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This had its name given to it by Mr. Kirke, who received it from abroad some years ago, without any name being attached to it.

97, LONDON PIPPIN. G. Lindl. in Hort. Trans. Vol. iv. p. 67.

Five-crowned Pippin. Forsyth, Ed. 3. No. 99.

Fruit middle-sized, about two inches and three quarters in diameter, and two inches and a quarter deep, having five regularly formed, equidistant ribs, slightly marked at the base, progressively increasing to the crown, where they are acute and prominent. Eye rather small, with a closed calyx, somewhat shallow. Stalk half an inch long, slender, rather deeply inserted. Skin clear, pale yellowish green, becoming pale lemon, of a dull red where exposed to the sun. Flesh firm, crisp, of a yellowish white. Juice plentiful, sub-acid, of a good flavour.

A culinary sort from October till January.

This is a real Norfolk apple; the most common and best known of any in the Norwich market. The tree is a small grower, and an excellent bearer.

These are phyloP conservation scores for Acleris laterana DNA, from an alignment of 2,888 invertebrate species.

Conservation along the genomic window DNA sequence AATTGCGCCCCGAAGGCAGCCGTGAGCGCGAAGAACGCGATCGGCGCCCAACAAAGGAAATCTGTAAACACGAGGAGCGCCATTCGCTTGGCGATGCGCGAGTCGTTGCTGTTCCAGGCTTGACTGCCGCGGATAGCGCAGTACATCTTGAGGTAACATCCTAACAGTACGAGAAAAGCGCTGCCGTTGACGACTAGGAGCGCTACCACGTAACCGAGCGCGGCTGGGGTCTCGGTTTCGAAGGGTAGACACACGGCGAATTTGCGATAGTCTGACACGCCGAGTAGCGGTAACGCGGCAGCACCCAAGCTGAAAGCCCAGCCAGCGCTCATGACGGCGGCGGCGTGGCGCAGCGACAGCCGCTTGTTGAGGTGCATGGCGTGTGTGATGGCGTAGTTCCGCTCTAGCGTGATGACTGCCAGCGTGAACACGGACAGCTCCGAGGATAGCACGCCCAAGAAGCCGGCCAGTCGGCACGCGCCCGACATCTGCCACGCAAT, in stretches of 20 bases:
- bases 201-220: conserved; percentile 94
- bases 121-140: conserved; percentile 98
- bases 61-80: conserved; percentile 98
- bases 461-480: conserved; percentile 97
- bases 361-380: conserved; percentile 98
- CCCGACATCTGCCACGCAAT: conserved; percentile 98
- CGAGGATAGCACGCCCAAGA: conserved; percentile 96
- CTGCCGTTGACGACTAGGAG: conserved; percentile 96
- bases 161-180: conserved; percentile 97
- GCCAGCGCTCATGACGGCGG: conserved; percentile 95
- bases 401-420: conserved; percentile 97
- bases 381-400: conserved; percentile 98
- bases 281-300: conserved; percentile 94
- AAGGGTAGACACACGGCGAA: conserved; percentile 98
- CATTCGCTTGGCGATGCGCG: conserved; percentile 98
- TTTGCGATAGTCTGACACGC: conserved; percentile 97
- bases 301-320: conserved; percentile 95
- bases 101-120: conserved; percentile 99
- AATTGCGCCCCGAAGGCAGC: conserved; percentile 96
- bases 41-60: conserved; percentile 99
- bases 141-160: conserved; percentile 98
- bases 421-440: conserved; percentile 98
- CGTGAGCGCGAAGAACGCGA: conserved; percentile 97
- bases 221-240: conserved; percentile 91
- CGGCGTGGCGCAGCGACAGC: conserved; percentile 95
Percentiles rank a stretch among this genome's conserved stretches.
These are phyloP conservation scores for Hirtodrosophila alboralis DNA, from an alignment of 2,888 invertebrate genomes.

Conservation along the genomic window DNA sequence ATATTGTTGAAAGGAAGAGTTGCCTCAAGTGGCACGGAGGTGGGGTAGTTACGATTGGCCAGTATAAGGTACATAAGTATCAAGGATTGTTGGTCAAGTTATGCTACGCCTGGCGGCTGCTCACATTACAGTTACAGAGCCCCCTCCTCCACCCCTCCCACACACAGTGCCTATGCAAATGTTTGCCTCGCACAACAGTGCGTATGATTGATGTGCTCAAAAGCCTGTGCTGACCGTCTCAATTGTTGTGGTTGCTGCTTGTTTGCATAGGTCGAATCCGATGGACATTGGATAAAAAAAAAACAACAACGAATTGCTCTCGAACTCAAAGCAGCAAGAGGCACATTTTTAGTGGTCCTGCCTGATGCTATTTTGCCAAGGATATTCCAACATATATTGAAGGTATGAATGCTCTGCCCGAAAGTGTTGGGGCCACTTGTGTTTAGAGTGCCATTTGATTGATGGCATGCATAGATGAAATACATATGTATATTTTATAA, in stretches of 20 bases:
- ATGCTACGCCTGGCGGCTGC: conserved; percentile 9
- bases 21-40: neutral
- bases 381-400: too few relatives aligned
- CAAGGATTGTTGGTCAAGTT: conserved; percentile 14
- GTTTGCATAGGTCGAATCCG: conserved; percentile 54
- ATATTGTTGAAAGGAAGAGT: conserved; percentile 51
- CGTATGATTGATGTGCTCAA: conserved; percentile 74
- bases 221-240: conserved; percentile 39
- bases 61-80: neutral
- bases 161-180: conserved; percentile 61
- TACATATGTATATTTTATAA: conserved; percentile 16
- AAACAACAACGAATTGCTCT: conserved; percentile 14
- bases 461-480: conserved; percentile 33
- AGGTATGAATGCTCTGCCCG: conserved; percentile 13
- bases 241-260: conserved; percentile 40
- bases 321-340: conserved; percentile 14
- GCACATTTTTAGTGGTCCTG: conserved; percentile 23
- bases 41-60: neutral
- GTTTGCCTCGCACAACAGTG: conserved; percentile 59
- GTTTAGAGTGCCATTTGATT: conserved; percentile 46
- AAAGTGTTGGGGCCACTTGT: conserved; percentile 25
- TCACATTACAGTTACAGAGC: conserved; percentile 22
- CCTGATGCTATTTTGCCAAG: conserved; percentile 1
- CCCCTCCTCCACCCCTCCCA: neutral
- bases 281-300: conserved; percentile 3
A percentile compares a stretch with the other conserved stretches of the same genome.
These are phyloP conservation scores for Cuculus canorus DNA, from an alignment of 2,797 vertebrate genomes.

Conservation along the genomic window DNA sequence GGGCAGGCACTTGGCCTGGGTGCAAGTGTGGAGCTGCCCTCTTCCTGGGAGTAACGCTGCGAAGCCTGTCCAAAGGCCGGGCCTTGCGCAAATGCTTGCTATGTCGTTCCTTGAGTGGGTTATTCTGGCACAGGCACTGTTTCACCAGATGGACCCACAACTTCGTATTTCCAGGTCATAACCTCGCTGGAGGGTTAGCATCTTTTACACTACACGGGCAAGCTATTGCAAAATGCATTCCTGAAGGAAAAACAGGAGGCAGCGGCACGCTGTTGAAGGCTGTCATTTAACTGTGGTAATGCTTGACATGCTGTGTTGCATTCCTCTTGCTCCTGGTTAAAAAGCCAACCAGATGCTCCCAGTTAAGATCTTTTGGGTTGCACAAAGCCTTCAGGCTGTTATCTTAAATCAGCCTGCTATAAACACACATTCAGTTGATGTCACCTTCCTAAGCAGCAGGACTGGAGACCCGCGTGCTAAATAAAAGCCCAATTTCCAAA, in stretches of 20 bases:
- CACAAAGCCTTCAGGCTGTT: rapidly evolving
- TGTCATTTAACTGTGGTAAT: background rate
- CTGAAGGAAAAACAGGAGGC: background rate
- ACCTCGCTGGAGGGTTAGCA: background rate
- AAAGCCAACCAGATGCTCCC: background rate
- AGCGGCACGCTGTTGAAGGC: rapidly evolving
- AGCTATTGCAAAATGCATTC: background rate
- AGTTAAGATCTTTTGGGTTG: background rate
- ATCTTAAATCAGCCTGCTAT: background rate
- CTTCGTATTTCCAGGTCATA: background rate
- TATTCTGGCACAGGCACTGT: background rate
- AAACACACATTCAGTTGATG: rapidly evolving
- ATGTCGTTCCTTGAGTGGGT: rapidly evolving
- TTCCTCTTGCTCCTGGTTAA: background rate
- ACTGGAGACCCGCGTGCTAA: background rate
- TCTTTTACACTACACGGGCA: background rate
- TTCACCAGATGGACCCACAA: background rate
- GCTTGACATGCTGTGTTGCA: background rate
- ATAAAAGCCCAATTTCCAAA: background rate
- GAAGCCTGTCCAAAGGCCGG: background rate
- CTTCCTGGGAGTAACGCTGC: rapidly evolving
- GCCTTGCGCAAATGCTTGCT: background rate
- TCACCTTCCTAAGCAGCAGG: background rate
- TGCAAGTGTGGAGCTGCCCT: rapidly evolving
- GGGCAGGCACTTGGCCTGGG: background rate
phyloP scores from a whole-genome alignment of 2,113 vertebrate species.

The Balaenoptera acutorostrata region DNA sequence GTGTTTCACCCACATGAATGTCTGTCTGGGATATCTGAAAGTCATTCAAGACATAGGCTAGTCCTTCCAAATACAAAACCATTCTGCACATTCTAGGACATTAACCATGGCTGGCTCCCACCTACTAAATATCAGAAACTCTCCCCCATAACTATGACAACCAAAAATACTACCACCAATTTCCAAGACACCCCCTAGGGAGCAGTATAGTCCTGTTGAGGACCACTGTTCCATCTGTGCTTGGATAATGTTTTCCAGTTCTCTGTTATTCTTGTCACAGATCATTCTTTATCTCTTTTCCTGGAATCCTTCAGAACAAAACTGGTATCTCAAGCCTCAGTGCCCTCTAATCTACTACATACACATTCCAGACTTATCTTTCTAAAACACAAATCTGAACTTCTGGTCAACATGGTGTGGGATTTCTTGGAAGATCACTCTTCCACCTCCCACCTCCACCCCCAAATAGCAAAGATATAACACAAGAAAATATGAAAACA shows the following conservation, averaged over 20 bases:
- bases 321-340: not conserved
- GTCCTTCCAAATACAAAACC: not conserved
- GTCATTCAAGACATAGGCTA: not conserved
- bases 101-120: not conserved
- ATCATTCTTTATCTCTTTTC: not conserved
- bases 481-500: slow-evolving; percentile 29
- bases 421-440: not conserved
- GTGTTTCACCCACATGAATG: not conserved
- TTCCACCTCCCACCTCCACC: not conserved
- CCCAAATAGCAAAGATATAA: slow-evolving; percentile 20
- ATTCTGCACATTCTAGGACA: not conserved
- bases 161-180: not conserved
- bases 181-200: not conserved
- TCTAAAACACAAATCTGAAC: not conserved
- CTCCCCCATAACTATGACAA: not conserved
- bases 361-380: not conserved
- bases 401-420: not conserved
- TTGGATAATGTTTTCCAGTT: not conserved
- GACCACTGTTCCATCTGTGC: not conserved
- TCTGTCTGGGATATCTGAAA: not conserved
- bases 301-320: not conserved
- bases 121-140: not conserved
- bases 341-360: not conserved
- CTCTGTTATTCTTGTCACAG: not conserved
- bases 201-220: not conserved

98. LUCOMBE'S SEEDLING. Hort. Soc. Cat. No. 575. Pom. Mag. t. 109.

Fruit pretty large, roundish, slightly angular, contracted at the eye, which is small, and surrounded with small plaits. Stalk short, thick, in a moderately deep cavity. Skin pale, greenish yellow, spotted with innumerable black and green specks; on the sunny side very distinctly dashed with a vivid carmine over a ground spotted with the same colour, only more faint. Flesh whitish, firm, juicy, and agreeable, but not high flavoured.